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Diplomats talk tourism in Slovakia

TOURISM remains one of the most important ways to introduce country to other nations and cultures, say foreign diplomats accredited in Slovakia who offered their view on the country through the eyes of travellers.

TOURISM remains one of the most important ways to introduce country to other nations and cultures, say foreign diplomats accredited in Slovakia who offered their view on the country through the eyes of travellers.

“Slovakia has an extraordinary potential as a tourist destination,” Serbian Ambassador to Slovakia Šani Dermaku told The Slovak Spectator, pointing to the diversity Slovakia can offer.

Roberto Martini, the Italian ambassador, confirms that Slovakia really is a place where visitors always discover something: “artistic and architectural treasures living side by side in a breath-taking landscape”.

Foreign diplomats mostly praised Slovakia’s natural beauty, including mountains (like High and Low Tatras, and Slovenský raj), rivers (like the Danube, Váh and Hron), and caves; historical towns (like Bratislava, Košice, Banská Štiavnica, Levoča and Bardejov); spas (not only best-known Piešťany, but also those in smaller towns across the country); cultural monuments (like wooden churches some of which were inscribed into UNESCO World Heritage List); and even traditions.

As a travel addict, Greek Ambassador Nicolas Plexidas recommends visiting the country that will leave “no room for disappointment to any eager traveller”. Norwegian Ambassador Inga Magistad recommends rafting or canoeing on the Váh or Hron rivers for active tourists.

Slovakia is not only about its historical monuments and charming countryside, about it also “extends to its people and the two become an inseparable part of the magic of Slovakia”, as suggested by Cypriot Ambassador Marios Kountourides.

Eve-Külli Kala, the Estonian ambassador to Slovakia, also considers Slovakia a visitor-friendly country, calling its people “wonderful”.

“You can eat and drink well in splendid company with happy Slovak citizens,” adds Steen Bonde Rákoczy Pedersen, senior political affairs officer of the Embassy of Denmark situated in Vienna.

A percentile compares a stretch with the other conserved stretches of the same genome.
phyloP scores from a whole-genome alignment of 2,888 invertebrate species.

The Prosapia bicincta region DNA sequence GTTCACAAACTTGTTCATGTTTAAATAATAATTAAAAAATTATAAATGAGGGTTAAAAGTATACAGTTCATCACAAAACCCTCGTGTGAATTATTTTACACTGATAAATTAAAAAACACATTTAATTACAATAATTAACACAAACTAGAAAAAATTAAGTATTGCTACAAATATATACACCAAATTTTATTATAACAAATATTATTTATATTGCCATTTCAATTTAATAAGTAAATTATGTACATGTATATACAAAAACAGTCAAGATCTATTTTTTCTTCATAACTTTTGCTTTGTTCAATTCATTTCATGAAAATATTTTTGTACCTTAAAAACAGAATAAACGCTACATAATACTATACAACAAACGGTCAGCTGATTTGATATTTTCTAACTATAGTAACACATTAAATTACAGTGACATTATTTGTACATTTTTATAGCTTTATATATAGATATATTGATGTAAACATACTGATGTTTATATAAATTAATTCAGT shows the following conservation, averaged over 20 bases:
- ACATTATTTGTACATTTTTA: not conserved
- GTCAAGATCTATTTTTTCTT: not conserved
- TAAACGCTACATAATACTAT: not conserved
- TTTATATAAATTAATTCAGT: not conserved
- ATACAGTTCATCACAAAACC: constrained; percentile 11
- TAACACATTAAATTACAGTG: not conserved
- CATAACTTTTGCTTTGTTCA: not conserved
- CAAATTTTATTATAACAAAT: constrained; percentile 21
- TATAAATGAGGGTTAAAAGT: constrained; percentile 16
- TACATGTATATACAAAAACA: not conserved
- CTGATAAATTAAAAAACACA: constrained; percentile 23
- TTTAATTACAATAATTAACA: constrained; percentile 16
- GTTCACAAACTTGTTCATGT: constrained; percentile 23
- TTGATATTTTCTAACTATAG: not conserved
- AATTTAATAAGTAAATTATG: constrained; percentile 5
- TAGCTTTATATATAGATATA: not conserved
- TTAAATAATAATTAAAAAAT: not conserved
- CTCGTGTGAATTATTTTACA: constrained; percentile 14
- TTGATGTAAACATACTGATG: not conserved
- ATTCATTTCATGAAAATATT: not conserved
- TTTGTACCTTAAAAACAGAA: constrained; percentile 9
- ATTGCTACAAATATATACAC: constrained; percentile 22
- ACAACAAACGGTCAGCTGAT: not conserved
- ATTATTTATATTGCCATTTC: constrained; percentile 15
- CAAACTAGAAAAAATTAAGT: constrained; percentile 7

So why is Slovakia still unknown to the world? According to Simon Gruber from the Austrian Embassy, as any other country it needs “a lot of promotion in various media and the internet”. The idea of spreading more information about the country is also supported by Ukrainian Ambassador Oleh Havaši.

To attract more visitors, tourism should also “capitalise on the country’s multicultural traditions”, according to the Hungarian Embassy. This includes introducing the history, customs, music, dishes of diverse cultures and ethnicities living in Slovakia that can make this “little” country really “big” for the visitors, the embassy stressed.

The situation may also improve if the country gets rid of one of its deficiencies to which some ambassadors, including Ambassador of India Param Jit Mann, pointed: the lack English materials. More information in English can help foreign tourists understand and venture around the country “without getting lost in translation”, said Indonesian Ambassador Djumantoro Purwokoputro Purbo.

Also Kathy Bunka, Canadian chargé d’affaires, suggests expanding the number of information offices and booths and ensuring more English-language guides. This can encourage them “to come back for a longer visit at same point in the future”, she told The Slovak Spectator.

When it comes to wishes foreign diplomats have for Slovak tourism, Irish Ambassador Anne-Marie Callan wished for the country to be featured in more international travel supplements, while Finland’s Chargé d’Affaires Henna Knuuttila wishes “all the best for country’s ecotourism”.

Since most tourists visit only Slovakia’s capital, Bratislava, Bernarda Gradišnik, the Slovenian ambassador, wishes the country that they will also discover other beauties the country can offer and will “develop such a warm connection with it as me and my family did”.

“I wish that Slovakia could find a way to showcase its nature to the world and capitalise on its natural resources for the economic benefit of the country, in a way that is environmentally sustainable in the long term,” Norman Thatcher Scharpf, deputy chief of mission at the US Embassy, told The Slovak Spectator.

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